But in any event, all these glitches are in the first sentence; the other sentences are quite grammatical. (Some commenters claimed otherwise, but I think they're mistaken.) Why are those sentences included? Some commenters objected to the "us" in the "given to us by Queen Victoria" as a supposed "royal we," but I take it that in context "us" simply means "Americans" (as in "the French gave us the Statue of Liberty").

Some other commenters said the sentences are disjointed, but recall that Bush is discussing items in his office. How do you describe an interesting piece of furniture to someone who's looking at it with you? I'll bet you point to one aspect, say a sentence about it, point to another, say another sentence, and so on. The connections between sentences are provided by your gestures and the listener's examination of the piece; you don't need to worry about sounding disjointed. A few people pointed out that the desk was used by more than nine Presidents — one source reports that it has been all since Hayes except Johnson, Nixon, and Ford — but surely that can't be the Bushism author's point. One commenter suggested that "The author's point: Bush is quite willing and able to prattle on about inane details of a desk. Yet, by many accounts, he demonstrates far less willingness and ability to discuss important policy matters." Yet that hardly seems like a fair way to use the quote; Bush is giving a journalist a tour of his office — aren't Presidents allowed to do that, and to talk about the furniture in the process?

In any case, I still can't see any legitimate reason for the third and fourth sentences to be included. If the inclusion is an attempt to make Bush sound like he's saying something absurd, it's unfair, because it would work only because of the audience's own ignorance of the photo to which Bush was referring, and which is noted in the very next sentence from the transcript. And if it's not an attempt to do that, I have no idea why those sentences were quoted.

Finally, let me stress again: Of course the Bushism item is a joke, and jokes shouldn't held to the same standards of logic or fairness as a newspaper article would be. But it's clear that the joke is meant to make a political point — meant to be something of a criticism. Shouldn't such material pass at least some standard of fairness, like for instance that it not be something that looks absurd (at least to some readers) in context but perfectly sensible in context?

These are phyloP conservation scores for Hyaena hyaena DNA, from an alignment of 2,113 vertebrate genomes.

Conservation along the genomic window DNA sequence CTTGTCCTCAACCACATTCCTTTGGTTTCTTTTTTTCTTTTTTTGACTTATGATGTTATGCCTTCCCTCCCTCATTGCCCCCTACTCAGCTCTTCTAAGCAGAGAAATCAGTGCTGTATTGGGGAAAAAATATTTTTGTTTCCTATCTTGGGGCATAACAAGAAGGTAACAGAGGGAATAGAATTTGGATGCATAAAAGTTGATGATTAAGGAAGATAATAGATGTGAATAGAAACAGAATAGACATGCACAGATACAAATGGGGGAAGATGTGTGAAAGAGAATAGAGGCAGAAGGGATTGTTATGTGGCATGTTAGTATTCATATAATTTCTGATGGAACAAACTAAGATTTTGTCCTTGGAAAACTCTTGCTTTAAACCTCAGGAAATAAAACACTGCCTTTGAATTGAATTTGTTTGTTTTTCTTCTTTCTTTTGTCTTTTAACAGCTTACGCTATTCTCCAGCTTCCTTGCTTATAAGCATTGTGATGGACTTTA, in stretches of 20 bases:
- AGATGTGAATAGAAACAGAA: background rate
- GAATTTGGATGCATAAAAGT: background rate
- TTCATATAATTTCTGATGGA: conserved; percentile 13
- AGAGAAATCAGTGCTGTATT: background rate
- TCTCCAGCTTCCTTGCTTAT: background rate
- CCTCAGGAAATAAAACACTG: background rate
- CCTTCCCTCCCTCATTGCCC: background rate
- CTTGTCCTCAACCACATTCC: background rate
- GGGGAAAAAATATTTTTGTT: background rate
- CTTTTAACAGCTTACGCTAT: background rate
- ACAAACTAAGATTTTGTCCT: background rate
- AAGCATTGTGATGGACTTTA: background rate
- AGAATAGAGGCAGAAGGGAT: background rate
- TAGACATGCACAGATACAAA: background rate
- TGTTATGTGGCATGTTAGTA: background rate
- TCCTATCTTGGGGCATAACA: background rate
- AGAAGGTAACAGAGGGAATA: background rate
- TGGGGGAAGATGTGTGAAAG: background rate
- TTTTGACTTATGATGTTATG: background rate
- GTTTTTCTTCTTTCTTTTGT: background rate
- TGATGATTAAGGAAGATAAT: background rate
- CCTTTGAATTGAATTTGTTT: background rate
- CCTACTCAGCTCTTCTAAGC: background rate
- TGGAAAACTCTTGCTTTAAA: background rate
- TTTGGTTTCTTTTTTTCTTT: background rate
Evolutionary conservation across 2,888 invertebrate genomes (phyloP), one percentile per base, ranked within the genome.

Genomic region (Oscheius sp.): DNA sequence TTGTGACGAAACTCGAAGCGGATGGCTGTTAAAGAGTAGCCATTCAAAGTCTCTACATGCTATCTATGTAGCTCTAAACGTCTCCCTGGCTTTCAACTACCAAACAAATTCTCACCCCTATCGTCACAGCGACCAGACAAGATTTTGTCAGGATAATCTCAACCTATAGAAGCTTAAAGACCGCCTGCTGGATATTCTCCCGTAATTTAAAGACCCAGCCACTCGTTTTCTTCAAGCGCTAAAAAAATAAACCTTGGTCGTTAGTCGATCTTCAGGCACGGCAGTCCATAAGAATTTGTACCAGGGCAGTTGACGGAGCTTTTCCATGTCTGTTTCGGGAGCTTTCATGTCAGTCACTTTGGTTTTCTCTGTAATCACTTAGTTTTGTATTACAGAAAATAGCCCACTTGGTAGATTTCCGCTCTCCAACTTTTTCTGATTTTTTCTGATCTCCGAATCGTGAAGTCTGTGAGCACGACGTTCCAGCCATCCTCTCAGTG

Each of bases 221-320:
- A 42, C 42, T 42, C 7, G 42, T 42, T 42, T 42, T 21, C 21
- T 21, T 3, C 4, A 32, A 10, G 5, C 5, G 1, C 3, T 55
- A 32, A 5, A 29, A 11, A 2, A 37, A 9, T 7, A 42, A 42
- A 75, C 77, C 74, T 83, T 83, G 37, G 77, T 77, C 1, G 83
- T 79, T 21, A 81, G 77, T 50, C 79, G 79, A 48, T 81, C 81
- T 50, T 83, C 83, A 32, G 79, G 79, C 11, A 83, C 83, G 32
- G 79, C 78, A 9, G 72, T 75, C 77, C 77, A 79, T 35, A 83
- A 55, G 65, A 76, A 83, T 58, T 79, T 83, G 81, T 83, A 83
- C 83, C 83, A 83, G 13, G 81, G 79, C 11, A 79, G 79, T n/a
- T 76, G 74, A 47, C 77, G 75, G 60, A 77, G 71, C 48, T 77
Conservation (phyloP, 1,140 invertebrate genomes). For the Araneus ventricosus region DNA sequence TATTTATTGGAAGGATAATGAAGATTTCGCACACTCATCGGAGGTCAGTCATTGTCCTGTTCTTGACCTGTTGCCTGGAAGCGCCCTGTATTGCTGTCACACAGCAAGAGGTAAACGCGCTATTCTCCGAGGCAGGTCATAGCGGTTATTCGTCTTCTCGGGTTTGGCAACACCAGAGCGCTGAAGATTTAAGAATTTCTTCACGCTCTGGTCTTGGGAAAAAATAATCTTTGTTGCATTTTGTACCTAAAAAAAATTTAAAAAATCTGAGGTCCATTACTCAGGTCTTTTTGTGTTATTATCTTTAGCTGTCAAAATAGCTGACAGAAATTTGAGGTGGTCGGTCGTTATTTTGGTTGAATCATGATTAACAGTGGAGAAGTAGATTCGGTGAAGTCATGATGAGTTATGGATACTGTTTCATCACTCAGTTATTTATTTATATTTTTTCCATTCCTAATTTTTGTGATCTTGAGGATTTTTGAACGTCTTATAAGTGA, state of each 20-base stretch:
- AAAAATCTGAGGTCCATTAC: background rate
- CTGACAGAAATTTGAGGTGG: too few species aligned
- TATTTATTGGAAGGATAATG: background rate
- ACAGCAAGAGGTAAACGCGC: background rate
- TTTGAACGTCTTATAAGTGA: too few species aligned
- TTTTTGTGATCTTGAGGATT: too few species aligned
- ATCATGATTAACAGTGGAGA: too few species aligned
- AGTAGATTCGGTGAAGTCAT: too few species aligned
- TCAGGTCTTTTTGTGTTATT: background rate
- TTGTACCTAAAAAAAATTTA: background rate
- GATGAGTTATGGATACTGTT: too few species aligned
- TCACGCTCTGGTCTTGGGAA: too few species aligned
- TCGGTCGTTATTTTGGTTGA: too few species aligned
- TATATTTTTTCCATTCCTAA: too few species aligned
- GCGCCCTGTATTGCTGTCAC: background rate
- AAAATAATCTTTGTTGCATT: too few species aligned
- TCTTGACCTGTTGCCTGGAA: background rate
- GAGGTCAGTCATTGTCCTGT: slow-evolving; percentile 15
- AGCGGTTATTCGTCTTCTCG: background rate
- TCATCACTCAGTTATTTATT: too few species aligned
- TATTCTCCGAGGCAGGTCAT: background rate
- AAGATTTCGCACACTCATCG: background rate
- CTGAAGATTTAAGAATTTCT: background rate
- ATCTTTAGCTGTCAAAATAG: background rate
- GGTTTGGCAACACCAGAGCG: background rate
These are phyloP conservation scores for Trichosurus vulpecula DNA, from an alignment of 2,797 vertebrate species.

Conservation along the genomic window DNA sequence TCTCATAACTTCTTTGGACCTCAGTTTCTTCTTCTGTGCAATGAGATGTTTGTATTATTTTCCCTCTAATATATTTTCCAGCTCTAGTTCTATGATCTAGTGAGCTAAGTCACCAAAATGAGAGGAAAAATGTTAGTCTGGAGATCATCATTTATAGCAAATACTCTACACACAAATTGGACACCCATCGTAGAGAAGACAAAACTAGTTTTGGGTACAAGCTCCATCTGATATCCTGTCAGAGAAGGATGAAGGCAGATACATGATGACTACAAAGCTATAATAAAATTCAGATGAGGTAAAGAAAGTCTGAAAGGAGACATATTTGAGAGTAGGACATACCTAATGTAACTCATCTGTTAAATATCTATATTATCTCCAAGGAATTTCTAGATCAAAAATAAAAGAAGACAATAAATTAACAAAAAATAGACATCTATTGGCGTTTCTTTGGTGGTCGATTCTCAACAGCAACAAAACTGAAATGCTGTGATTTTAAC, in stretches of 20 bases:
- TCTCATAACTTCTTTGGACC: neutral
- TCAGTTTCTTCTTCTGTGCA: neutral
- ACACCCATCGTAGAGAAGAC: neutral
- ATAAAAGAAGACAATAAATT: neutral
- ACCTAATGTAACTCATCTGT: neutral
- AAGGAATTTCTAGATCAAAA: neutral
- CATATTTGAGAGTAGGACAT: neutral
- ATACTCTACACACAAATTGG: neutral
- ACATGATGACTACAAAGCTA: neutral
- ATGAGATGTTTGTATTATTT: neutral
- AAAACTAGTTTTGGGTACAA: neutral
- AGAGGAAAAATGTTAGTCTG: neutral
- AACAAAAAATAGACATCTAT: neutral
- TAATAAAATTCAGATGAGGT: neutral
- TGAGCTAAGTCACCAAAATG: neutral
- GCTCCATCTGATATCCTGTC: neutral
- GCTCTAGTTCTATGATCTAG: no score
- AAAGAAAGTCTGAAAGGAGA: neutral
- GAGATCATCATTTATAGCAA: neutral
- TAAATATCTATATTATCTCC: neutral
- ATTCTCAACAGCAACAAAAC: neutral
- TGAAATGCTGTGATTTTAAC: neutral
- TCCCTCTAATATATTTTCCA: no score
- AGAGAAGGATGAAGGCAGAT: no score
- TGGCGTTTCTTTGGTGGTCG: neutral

Asking You for a Small Favor:

I wanted to ask my readers, of all political stripes, for a small favor. Can you please read the following Bushism of the Day (from today's Slate), and ask yourself: "What do I think is funny, ridiculous, inarticulate, telling, or otherwise noteworthy about it? What point do I think the author of the column was trying to make with it?" Please post the answer to one or both of these questions in the comments.

Please don't do research on this, try to find the context of the quote, talk the matter over with others, or read the other comments before posting your own. I'm genuinely trying to find out (albeit through a highly informal and unscientific survey) how people react to this item.

"Finally, the desk, where we'll have our picture taken in front of — is nine other presidents used it. This was given to us by Queen Victoria in the 1870s, I think it was. President Roosevelt put the door in so people would not know he was in a wheelchair. John Kennedy put his head out the door." — Showing German newspaper reporter Kai Diekmann the Oval Office, Washington, D.C., May 5, 2006

Please don't post comments other than the answers to the questions; I'll post more about this item later today, and you'll have plenty of time to discuss the matter further. Right now, I just want to gather people's reactions to the quote. Thanks very much for your help!

UPDATE: Thanks, got a lot of responses, which very helpful; comments on this post are now closed.

Kids Today: Over at Southern Appeal, Verity has a blog post called "The Lost Experience of A Generation":